Can Kashmiri apple stand the competition?

Ibtisam Malik, Madiha, Zubair, Shaizan

– Apples dumped at a local orchard in south Kashmir. Photo: Ibtisam Malik

The decision to remove 20% import duty on American apples has evoked concern among apple growers in Kashmir.

According to Farooq Malik, who has been involved in the apple trade for the past 25 years, Kashmir’s apple industry will be directly impacted by the decision to lower the 20% import duty on American apples. “Since we lack the scientific methods to protect our apples from pesticides and scab, the apples that go outside the valley will not be able to compete with apples from other places as they adhere to various safety protocols,” he said.

“When trucks loaded with apples arrive in markets (mandis) outside Kashmir, apples from other nations will follow so it will undoubtedly pose problems because if an apple box costs Rs 1000, it will only fetch Rs 500. This is a major concern. It will have disastrous economic effects on the apple sector of Kashmir,” he added.

Kashmir, which provides 78% of India’s yearly supply of over 25–26 lakh metric tons (MT), is the region most known for its apple growing.  With 3.5 million jobs, 400 man-days of labor annually per hectare of orchards, and a 10% annual contribution to the state’s gross state product, the apple sector is one of Kashmir’s largest employers.

In 2020-2021, the Directorate of Horticulture J&K reported that the total amount of apples produced in Kashmir was 1695000.00 metric tonnes, while in Jammu Division, the quantity was 24415.69 metric tonnes. 1719415.69 Metric tonnes of apples are produced in the entire UT of J&K.

The valley of Kashmir was the main producer with 75 percent of India’s apples produced in the valley, which exports about 18 lakh metric tons of apples a year.

Another orchardist, Aashiq Hussain, voiced the concern. “We have been relying on these orchards to support our livelihood, but I believe the day is not far when we would be skipping it due to the various circumstances, be it weather conditions, downturn in the market, or competition.”

He claims that due to hardships, the younger generations will be unable to continue the trade.

“Although we had anticipated a record yield this year, the constant scab and chemicals among apples have once again left us in despair,” Hussain said.

“We keep applying various oils and fertilizers to the apple trees throughout the year, but the outcome is always the same. These fertilizers have no real therapeutic value,” he added.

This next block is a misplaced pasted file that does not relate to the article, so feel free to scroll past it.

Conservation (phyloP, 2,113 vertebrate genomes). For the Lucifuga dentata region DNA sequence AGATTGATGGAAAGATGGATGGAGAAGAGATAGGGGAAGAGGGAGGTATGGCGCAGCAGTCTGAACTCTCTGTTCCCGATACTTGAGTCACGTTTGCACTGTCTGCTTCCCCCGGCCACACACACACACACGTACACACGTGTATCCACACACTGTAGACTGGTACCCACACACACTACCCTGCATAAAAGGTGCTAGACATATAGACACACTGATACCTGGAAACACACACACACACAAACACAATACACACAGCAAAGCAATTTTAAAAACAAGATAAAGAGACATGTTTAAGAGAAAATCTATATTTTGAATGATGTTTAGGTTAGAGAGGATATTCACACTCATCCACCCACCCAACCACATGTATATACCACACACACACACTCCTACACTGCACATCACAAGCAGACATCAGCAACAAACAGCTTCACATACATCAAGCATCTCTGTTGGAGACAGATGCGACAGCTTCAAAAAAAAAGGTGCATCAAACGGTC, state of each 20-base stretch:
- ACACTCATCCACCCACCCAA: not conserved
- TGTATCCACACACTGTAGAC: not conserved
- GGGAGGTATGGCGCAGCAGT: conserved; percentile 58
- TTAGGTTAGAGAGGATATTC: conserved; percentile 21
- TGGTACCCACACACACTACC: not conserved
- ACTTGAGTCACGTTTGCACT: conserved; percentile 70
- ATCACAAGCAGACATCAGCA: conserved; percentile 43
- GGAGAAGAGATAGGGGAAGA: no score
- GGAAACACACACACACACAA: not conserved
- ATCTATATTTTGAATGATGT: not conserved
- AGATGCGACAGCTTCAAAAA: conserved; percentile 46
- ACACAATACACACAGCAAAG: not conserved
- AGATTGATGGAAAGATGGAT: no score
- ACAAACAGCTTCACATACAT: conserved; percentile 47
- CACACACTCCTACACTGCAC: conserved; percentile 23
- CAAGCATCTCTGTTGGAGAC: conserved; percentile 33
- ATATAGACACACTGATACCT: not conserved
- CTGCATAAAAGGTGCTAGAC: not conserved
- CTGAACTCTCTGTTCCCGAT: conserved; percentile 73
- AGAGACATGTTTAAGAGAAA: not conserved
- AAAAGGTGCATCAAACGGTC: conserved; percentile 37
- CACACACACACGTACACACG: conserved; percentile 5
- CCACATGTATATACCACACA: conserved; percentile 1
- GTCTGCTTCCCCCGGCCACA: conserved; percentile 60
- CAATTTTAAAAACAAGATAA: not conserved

Hussain opines that the best course of action for the Kashmiri apple industry would be for our own fruit scientists to devise a plan, take into account some excellent recommendations, or collaborate to create a strategy to begin manufacturing feasible fertilizers and provide additional scientific methods for reducing these diseases in apples.

Dr Shafat Ahmad Baba, an economic expert, said that when the apples arrive from Washington, they follow all proper procedures. “It is clear and obvious that the price of our own apples will undoubtedly go down once imported apples arrive at apple mandi. I think it would be impossible for apples from Kashmir to compete with other countries because we don’t have scientific ways to keep our apples fully safe from pesticides.”

Another Expert Arshid Peerzada says that the value of apple fruit and the role of its bioactive constituents in the delivery of essential micro‐ and phyto‐nutrients to humans cannot be overemphasized.

“The multi-targeted and multilevel pharmacological actions of its vitamins, minerals, and polyphenols especially against chronic diseases could indeed keep the doctor away. Thus, research strategies that prioritize the medicinal value of apples from the farm gate to consumer plate should be actively promoted,” he said.

Peerzada added that the current research studies have highlighted that the severity and infection cycle of different apple diseases can be effectively managed through the combined use of culture, sanitation, resistance, and fungicide sprays. This integrated approach to disease control minimizes the reliance upon one type of control over the others and usually results in a high percentage of quality fruit.

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